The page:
(Bloomberg) — A frenetic weekend in finance was met with comparatively meager moves in markets, with U.S. equity futures rising and the dollar weakening slightly against major currencies after UBS Group AG agreed to buy Credit Suisse Group and central banks moved to boost dollar liquidity.
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Early readings on efforts to shore up the financial system were tentatively positive after two weeks featuring multiple US bank failures and rising conviction that global economies will struggle as lenders cope with stress.
Futures for the S&P 500 rose about 0.7% after the index dropped more than 1% on Friday, dragged down by the financial sector. First Republic Bank, the latest US lender to signal stress, plunged over 70% on the week despite the larger banks throwing a lifeline to the regional lender Thursday.
Contracts for the Nasdaq 100 gained about 0.6% after the gauge notched its best week since November with a jump of 5.8%, despite a slump Friday. Technology stocks, which often benefit from lower interest rates, have been supported by concern that the turmoil in the banking sector will tip the global economy into recession, in turn forcing central banks to reverse course on monetary tightening.
The Swiss franc inched up, the yen weakened and risk-sensitive currencies like the Australian and New Zealand dollars made small gains.
Investors continue to debate whether the Federal Reserve will deliver another quarter-point hike or pause at its March 21-22 meeting. Traders no longer see much chance of a bigger half-point hike that Chair Jerome Powell had put on the table just before concerns about financial stability emerged.
“It is not at all clear that avoiding a rate hike would even help address the financial troubles in the banking system,” said Gerard MacDonell of 22V Research. “For the Fed to hold off on Wednesday might send a signal of panic. It might also lead to a further intensification of inflation pressures and more bond market volatility down the road.”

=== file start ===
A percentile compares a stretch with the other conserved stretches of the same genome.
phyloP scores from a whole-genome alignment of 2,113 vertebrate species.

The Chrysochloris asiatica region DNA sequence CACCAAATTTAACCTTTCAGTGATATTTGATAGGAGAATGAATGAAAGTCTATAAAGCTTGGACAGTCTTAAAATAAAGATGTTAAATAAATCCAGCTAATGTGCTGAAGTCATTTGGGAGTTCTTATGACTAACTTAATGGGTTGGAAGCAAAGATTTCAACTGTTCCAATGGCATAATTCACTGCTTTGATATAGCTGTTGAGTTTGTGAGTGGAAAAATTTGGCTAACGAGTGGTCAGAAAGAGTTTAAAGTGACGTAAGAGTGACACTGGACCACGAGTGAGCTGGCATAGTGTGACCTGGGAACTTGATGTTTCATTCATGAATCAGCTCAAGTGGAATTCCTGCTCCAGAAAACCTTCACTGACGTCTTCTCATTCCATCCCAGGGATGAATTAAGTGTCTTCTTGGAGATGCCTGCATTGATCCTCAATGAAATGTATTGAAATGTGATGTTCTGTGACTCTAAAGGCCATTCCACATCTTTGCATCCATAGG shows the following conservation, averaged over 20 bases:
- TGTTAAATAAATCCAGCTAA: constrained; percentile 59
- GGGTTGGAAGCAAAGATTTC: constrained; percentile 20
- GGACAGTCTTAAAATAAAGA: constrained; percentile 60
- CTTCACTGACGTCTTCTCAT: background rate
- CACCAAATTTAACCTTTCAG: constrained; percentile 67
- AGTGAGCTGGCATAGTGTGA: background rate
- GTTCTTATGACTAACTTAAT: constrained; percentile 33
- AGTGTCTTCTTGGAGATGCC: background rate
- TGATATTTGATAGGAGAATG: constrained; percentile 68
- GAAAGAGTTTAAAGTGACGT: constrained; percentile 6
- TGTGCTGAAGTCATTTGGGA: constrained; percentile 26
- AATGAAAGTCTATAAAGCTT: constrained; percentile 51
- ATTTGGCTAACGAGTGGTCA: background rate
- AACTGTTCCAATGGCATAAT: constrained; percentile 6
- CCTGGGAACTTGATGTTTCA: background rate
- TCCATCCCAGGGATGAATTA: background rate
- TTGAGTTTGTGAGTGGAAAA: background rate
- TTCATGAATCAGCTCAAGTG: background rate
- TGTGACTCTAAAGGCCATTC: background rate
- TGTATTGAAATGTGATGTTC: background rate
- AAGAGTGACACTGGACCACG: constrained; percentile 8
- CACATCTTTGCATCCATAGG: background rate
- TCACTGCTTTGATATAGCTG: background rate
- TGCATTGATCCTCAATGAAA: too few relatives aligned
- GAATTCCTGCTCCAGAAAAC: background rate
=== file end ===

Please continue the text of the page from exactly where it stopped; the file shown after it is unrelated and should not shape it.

Yields on Australian and New Zealand bonds fell less than 10 points after rates dropped across the curve in the US debt market on Friday. The policy-sensitive two-year Treasury yield, which slumped over 30 basis points on Friday, swung more than 20 basis points for the seventh straight session as traders recalibrated rate-hike wagers. A softer-than-expected reading on inflation expectations Friday added to the downward pressure on yields.
Policymakers are rushing to shore up confidence after the collapse of Silicon Valley Bank and problems at Credit Suisse added to broader concerns over financial stability.
UBS’s government-backed takeover of Credit Suisse seeks to address client outflows and a massive rout in the target’s stock and bonds.
Meanwhile, the Fed and five other central banks announced coordinated action to boost liquidity in US dollar swap arrangements to ease strains in the global financial system.
“At first blush it seems to be a precautionary move, but it is hard to know as all the markets are not fully open yet,” said Subadra Rajappa, head of US rates strategy at Societe Generale SA. “The take up in the dollar swap lines was relatively muted last week, I would assume this is in preparing of market reaction to the merger of Swiss banks. The rally in equity futures is modest, it is hard to read too much into it.”
Elsewhere in markets, Bitcoin traded near its highest level since June amid a broad rally in cryptocurrencies.
These are the main market moves:
S&P 500 futures rose 0.7% as of 7:37 a.m. Tokyo time. The S&P 500 fell 1.1% on Friday
Nasdaq 100 futures rose 0.6%. The Nasdaq 100 fell 0.5% Friday
Nikkei 225 futures fell 1.1%
Australia’s S&P/ASX 200 Index futures fell 1.4%
Hang Seng Index futures fell 1.7%
The Bloomberg Dollar Spot Index fell 0.1%
The euro was little changed at $1.0667
The Japanese yen fell 0.3% to 132.20 per dollar
The offshore yuan was little changed at 6.8819 per dollar
The Australian dollar rose 0.2% to $0.6711
The Swiss franc was little changed at 0.9270
Bitcoin rose 0.6% to $28,129.93
Ether rose 0.4% to $1,805.66
West Texas Intermediate crude rose 0.5% to $67.09 a barrel
Spot gold fell 0.6% to $1,977.40 an ounce
This story was produced with the assistance of Bloomberg Automation.
–With assistance from Katie Greifeld and Isabelle Lee.
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